What is sympathectomy?
Sympathectomy is a surgical procedure that destroys nerves in the sympathetic nervous system. The procedure is done to increase blood flow and decrease long-term pain in certain diseases that cause narrowed blood vessels.
How is the sympathectomy performed?
Sympathectomy was traditionally done as an inpatient surgical procedure under general anesthesia. An incision was made on the mid-back, exposing the ganglia to be cut. Recent techniques are less invasive and may be done under local anesthesia and as outpatient surgery. If only one arm or leg is affected, it may be treated with a percutaneous radiofrequency technique. In this technique, the surgeon locates the ganglia by a combination of x ray and electrical stimulation. The ganglia are destroyed by applying radio waves through electrodes on the skin.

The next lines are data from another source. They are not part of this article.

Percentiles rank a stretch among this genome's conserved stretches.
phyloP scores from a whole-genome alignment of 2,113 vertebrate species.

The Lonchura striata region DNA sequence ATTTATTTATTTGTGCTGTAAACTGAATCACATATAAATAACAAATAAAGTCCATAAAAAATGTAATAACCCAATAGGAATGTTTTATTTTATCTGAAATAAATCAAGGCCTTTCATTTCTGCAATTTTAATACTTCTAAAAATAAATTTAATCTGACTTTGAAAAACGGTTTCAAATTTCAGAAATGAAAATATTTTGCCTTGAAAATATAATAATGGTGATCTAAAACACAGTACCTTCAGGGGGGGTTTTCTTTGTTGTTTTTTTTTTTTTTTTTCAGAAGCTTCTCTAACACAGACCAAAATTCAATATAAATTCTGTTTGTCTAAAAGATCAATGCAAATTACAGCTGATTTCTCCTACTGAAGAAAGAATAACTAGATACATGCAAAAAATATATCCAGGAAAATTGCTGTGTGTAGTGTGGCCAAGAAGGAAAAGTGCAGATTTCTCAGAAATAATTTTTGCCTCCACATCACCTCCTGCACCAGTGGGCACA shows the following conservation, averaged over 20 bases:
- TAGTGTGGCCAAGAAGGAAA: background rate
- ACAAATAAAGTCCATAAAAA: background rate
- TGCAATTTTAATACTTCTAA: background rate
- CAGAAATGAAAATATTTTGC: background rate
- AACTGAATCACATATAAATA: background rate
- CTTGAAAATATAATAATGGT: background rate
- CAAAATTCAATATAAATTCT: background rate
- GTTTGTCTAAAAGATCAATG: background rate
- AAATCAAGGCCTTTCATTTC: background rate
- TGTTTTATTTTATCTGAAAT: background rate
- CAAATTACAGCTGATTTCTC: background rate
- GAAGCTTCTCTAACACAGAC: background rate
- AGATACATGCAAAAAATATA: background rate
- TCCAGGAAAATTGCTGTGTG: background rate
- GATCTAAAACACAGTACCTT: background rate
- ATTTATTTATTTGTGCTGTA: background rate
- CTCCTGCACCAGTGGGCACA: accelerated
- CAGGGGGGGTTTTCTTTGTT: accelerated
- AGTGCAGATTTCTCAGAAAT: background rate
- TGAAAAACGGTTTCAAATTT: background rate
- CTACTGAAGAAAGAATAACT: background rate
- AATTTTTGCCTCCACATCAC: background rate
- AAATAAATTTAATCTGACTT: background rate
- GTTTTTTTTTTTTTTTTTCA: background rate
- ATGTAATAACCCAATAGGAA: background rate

How long does it take to notice results?
The effects of this procedure will be seen almost immediately.
As always you will want to consult with your pain specialist, but in general, Those patients with previous chest surgery or significant pulmonary disease may not be candidates. Patients at risk for severe side effects should also not be operated on.